Visualizing big data sets with easy-to-read illustrations can help tell a story and make complex data easier to understand by more people.
Earlier today at the Graduate Center a panel of experts discussed a range of visualizations that may help in efforts to resist and transform criminalization. The panel was moderated by Evan Misshula, Data Visualization Fellow with JustPublics@365.
In her presentation,“Data Visualizations in the Newsroom,” Amanda Hickman, CUNY Graduate School of Journalism, shared some of the ways that she teaches aspiring journalists to dive into data. Given that journalists are doing the hard work of translating academic jargon into plain English, Hickman also made a plea for the academics in the audience to avoid “academese.” She closed by offering this list of resources, including a link to the course she teaches at the J-School:
- Amanda Hickman’s Course http://datadrivenjournalism.2013.journalism.cuny.edu/
- CUNY J-Camp http://cunyjcamp.com/ and JustPublics@365 MediaCamp (FREE) Workshops
- Hacks/Hackers http://meetupnyc.hackshackers.com/
- Investigative Reporters and Editors http://www.ire.org/
- NICAR-L http://www.ire.org/resource-center/listservs/subscribe-nicar-l/
- The Data Journalism Handbook http://datajournalismhandbook.org
Following next on the panel were María Elena Torre and Scott Lizama,“Visualizing Stop and Frisk Data” Morris Justice Project and the Public Science Project. María and Scott presented work on their community-engaged project in the Morris Avenue section of the Bronx. They have been meeting every Saturday for several years to collect, compile and visualize data with the Morris Justice Project, which is a collection of community members, academic researchers, and activists. Most of the data they are compiling has to do with the stop-and-frisk policing of the NYPD. Working with members of the community, they have created a range of visualizations of this data from fairly high-tech mapping illustrations to what they described as “very low-tech, pen-and-paper illustrations.”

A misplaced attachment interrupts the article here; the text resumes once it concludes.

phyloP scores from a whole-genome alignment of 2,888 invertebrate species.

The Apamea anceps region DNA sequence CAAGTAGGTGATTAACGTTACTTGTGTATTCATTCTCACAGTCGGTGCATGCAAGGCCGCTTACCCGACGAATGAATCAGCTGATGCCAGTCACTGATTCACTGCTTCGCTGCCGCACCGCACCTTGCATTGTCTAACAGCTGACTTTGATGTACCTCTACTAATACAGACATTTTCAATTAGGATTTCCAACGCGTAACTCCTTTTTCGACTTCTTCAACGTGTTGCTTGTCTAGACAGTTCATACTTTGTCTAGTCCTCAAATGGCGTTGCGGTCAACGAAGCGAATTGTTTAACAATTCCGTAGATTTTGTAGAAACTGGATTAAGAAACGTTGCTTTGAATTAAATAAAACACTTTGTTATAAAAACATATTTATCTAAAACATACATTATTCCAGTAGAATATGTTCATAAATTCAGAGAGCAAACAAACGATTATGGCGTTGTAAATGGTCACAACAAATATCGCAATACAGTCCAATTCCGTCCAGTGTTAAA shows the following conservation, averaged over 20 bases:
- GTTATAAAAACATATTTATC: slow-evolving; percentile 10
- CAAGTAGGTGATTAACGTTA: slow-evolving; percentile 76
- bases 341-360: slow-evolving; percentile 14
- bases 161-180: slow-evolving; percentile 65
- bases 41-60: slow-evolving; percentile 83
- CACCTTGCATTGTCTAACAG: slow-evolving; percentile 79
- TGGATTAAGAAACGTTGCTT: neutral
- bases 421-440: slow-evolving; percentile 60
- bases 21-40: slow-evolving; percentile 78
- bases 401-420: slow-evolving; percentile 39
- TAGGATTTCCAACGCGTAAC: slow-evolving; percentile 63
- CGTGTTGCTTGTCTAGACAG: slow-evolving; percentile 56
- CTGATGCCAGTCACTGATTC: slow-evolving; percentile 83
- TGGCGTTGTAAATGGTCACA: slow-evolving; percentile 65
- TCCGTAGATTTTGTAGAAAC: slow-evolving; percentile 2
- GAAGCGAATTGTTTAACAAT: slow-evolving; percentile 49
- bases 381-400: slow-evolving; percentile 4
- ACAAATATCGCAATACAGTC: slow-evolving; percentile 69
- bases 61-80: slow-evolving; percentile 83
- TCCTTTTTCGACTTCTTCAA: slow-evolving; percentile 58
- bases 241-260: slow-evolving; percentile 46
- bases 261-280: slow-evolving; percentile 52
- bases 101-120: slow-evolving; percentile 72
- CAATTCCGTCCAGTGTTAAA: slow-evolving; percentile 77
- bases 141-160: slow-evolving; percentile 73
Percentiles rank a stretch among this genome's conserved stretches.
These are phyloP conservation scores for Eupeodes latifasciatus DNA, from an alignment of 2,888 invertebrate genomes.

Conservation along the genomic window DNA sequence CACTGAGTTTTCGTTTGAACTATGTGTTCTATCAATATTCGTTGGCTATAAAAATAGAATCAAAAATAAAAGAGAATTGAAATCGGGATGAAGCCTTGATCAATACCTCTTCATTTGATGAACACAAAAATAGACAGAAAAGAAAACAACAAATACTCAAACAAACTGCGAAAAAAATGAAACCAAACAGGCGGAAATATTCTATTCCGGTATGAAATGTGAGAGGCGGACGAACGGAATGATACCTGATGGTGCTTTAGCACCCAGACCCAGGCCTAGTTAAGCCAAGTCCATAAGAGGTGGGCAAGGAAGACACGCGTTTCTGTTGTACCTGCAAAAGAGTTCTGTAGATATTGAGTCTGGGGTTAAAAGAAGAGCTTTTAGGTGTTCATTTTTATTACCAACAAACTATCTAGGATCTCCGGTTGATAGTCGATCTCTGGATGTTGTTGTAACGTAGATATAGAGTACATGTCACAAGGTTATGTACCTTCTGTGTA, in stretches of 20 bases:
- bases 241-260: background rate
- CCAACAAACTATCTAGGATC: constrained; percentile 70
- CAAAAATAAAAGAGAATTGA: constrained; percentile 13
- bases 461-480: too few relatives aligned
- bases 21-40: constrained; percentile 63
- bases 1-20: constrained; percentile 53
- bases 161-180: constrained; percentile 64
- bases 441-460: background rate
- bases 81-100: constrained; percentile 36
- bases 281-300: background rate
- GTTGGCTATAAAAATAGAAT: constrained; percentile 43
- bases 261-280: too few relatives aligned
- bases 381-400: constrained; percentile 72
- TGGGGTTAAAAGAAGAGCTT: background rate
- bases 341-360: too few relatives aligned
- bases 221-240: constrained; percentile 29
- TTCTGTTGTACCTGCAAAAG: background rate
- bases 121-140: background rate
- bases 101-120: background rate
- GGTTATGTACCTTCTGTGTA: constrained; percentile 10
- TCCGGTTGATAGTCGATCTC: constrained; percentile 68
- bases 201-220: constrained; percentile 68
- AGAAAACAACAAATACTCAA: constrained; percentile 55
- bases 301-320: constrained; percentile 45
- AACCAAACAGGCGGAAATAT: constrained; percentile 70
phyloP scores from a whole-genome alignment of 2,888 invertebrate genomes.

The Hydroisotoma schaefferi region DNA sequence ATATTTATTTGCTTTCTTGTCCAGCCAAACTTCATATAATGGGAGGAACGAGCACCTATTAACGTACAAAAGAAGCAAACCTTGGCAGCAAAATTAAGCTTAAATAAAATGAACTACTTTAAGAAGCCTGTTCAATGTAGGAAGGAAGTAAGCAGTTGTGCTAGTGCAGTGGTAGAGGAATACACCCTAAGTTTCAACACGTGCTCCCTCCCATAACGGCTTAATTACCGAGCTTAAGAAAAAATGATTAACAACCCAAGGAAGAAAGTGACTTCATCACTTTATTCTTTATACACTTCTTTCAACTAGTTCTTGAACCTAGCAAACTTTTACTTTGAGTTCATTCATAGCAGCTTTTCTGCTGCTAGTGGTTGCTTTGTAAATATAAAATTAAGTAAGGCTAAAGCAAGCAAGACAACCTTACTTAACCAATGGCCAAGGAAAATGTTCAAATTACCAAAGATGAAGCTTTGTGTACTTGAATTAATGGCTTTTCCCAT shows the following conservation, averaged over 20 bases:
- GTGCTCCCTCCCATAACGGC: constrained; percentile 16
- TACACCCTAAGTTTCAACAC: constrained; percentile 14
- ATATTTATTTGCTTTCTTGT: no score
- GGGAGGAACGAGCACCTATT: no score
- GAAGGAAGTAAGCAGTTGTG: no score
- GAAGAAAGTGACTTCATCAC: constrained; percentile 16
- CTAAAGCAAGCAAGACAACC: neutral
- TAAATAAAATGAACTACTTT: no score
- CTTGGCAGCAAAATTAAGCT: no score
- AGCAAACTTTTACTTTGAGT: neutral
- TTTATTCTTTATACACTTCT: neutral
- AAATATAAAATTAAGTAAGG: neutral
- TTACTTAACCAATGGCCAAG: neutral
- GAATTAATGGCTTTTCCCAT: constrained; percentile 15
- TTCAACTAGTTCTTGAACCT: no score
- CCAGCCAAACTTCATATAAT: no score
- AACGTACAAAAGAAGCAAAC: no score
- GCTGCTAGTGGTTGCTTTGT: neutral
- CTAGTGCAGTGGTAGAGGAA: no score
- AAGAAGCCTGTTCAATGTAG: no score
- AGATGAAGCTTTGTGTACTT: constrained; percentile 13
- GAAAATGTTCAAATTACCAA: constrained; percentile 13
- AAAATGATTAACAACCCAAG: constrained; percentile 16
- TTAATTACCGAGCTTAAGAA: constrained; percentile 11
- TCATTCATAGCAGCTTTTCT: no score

All the panelists talked about the need to work collaboratively with others to create work that connects to broader audiences and transforms social inequality. As María Elena Torre put it, “we’re able to work for change because we work in solidarity. We come together with people who are good at what they do, like displaying things on the sides of buildings…” referring to The Illuminator who displayed some of their data on the side of a public housing project in the Bronx. Torre continued,”And, we work in solidarity with people in communities who are experts at the lived experience of what it means to be stopped-and-frisked thousands of times.”